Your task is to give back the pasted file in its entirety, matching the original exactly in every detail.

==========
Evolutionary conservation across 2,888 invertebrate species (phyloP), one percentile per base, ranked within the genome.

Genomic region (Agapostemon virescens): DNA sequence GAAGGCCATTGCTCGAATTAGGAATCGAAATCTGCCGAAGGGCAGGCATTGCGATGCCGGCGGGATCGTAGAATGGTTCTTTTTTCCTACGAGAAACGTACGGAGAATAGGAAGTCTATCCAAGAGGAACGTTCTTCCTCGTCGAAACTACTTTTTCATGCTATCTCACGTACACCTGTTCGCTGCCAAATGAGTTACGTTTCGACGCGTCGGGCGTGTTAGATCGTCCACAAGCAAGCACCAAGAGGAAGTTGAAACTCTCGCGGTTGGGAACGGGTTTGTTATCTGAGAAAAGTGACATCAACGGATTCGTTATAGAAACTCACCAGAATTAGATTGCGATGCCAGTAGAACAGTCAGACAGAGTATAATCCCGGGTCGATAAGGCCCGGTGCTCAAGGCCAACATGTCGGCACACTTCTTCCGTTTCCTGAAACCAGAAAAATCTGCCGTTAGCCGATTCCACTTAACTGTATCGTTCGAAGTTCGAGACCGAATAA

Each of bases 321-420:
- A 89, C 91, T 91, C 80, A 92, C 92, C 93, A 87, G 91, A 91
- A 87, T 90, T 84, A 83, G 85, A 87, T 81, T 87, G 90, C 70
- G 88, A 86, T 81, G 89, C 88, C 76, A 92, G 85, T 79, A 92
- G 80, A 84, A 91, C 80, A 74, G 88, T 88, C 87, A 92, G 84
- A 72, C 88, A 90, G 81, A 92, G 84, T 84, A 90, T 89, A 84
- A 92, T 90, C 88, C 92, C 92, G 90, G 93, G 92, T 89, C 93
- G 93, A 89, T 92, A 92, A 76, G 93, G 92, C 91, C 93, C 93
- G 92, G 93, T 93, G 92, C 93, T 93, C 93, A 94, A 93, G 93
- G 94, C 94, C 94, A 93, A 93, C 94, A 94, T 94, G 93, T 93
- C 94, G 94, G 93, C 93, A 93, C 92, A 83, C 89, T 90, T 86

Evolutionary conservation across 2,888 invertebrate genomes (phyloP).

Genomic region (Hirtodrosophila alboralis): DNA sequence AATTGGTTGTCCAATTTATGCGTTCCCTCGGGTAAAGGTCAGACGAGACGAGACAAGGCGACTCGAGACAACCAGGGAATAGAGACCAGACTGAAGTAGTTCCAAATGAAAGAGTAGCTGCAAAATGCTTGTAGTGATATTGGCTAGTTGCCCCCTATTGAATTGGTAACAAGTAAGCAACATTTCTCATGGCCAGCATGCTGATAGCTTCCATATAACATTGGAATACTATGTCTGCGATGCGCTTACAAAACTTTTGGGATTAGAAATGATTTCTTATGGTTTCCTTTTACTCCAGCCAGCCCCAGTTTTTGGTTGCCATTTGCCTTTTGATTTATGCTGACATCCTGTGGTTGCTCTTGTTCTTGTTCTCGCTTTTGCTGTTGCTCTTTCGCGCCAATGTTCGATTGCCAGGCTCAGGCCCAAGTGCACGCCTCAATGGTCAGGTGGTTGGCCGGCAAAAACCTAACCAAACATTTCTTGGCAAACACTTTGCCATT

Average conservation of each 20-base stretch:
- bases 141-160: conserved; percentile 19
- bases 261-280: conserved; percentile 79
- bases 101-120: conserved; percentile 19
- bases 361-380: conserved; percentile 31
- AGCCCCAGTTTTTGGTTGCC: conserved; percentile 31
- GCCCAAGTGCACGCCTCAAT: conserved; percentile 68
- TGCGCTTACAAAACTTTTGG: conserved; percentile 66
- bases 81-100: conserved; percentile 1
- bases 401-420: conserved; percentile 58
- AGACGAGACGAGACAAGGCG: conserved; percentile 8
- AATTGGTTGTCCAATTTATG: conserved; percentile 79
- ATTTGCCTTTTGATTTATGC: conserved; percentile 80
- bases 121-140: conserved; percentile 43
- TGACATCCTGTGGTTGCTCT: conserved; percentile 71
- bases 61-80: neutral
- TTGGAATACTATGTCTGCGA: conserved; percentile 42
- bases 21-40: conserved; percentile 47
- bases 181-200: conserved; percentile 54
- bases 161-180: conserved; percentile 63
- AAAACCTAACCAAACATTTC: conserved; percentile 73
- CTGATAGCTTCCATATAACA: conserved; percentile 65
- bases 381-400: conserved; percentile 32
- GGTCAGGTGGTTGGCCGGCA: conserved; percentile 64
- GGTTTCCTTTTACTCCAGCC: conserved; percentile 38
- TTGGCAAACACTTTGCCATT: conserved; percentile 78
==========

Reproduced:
Evolutionary conservation across 2,888 invertebrate species (phyloP), one percentile per base, ranked within the genome.

Genomic region (Agapostemon virescens): DNA sequence GAAGGCCATTGCTCGAATTAGGAATCGAAATCTGCCGAAGGGCAGGCATTGCGATGCCGGCGGGATCGTAGAATGGTTCTTTTTTCCTACGAGAAACGTACGGAGAATAGGAAGTCTATCCAAGAGGAACGTTCTTCCTCGTCGAAACTACTTTTTCATGCTATCTCACGTACACCTGTTCGCTGCCAAATGAGTTACGTTTCGACGCGTCGGGCGTGTTAGATCGTCCACAAGCAAGCACCAAGAGGAAGTTGAAACTCTCGCGGTTGGGAACGGGTTTGTTATCTGAGAAAAGTGACATCAACGGATTCGTTATAGAAACTCACCAGAATTAGATTGCGATGCCAGTAGAACAGTCAGACAGAGTATAATCCCGGGTCGATAAGGCCCGGTGCTCAAGGCCAACATGTCGGCACACTTCTTCCGTTTCCTGAAACCAGAAAAATCTGCCGTTAGCCGATTCCACTTAACTGTATCGTTCGAAGTTCGAGACCGAATAA

Each of bases 321-420:
- A 89, C 91, T 91, C 80, A 92, C 92, C 93, A 87, G 91, A 91
- A 87, T 90, T 84, A 83, G 85, A 87, T 81, T 87, G 90, C 70
- G 88, A 86, T 81, G 89, C 88, C 76, A 92, G 85, T 79, A 92
- G 80, A 84, A 91, C 80, A 74, G 88, T 88, C 87, A 92, G 84
- A 72, C 88, A 90, G 81, A 92, G 84, T 84, A 90, T 89, A 84
- A 92, T 90, C 88, C 92, C 92, G 90, G 93, G 92, T 89, C 93
- G 93, A 89, T 92, A 92, A 76, G 93, G 92, C 91, C 93, C 93
- G 92, G 93, T 93, G 92, C 93, T 93, C 93, A 94, A 93, G 93
- G 94, C 94, C 94, A 93, A 93, C 94, A 94, T 94, G 93, T 93
- C 94, G 94, G 93, C 93, A 93, C 92, A 83, C 89, T 90, T 86

Evolutionary conservation across 2,888 invertebrate genomes (phyloP).

Genomic region (Hirtodrosophila alboralis): DNA sequence AATTGGTTGTCCAATTTATGCGTTCCCTCGGGTAAAGGTCAGACGAGACGAGACAAGGCGACTCGAGACAACCAGGGAATAGAGACCAGACTGAAGTAGTTCCAAATGAAAGAGTAGCTGCAAAATGCTTGTAGTGATATTGGCTAGTTGCCCCCTATTGAATTGGTAACAAGTAAGCAACATTTCTCATGGCCAGCATGCTGATAGCTTCCATATAACATTGGAATACTATGTCTGCGATGCGCTTACAAAACTTTTGGGATTAGAAATGATTTCTTATGGTTTCCTTTTACTCCAGCCAGCCCCAGTTTTTGGTTGCCATTTGCCTTTTGATTTATGCTGACATCCTGTGGTTGCTCTTGTTCTTGTTCTCGCTTTTGCTGTTGCTCTTTCGCGCCAATGTTCGATTGCCAGGCTCAGGCCCAAGTGCACGCCTCAATGGTCAGGTGGTTGGCCGGCAAAAACCTAACCAAACATTTCTTGGCAAACACTTTGCCATT

Average conservation of each 20-base stretch:
- bases 141-160: conserved; percentile 19
- bases 261-280: conserved; percentile 79
- bases 101-120: conserved; percentile 19
- bases 361-380: conserved; percentile 31
- AGCCCCAGTTTTTGGTTGCC: conserved; percentile 31
- GCCCAAGTGCACGCCTCAAT: conserved; percentile 68
- TGCGCTTACAAAACTTTTGG: conserved; percentile 66
- bases 81-100: conserved; percentile 1
- bases 401-420: conserved; percentile 58
- AGACGAGACGAGACAAGGCG: conserved; percentile 8
- AATTGGTTGTCCAATTTATG: conserved; percentile 79
- ATTTGCCTTTTGATTTATGC: conserved; percentile 80
- bases 121-140: conserved; percentile 43
- TGACATCCTGTGGTTGCTCT: conserved; percentile 71
- bases 61-80: neutral
- TTGGAATACTATGTCTGCGA: conserved; percentile 42
- bases 21-40: conserved; percentile 47
- bases 181-200: conserved; percentile 54
- bases 161-180: conserved; percentile 63
- AAAACCTAACCAAACATTTC: conserved; percentile 73
- CTGATAGCTTCCATATAACA: conserved; percentile 65
- bases 381-400: conserved; percentile 32
- GGTCAGGTGGTTGGCCGGCA: conserved; percentile 64
- GGTTTCCTTTTACTCCAGCC: conserved; percentile 38
- TTGGCAAACACTTTGCCATT: conserved; percentile 78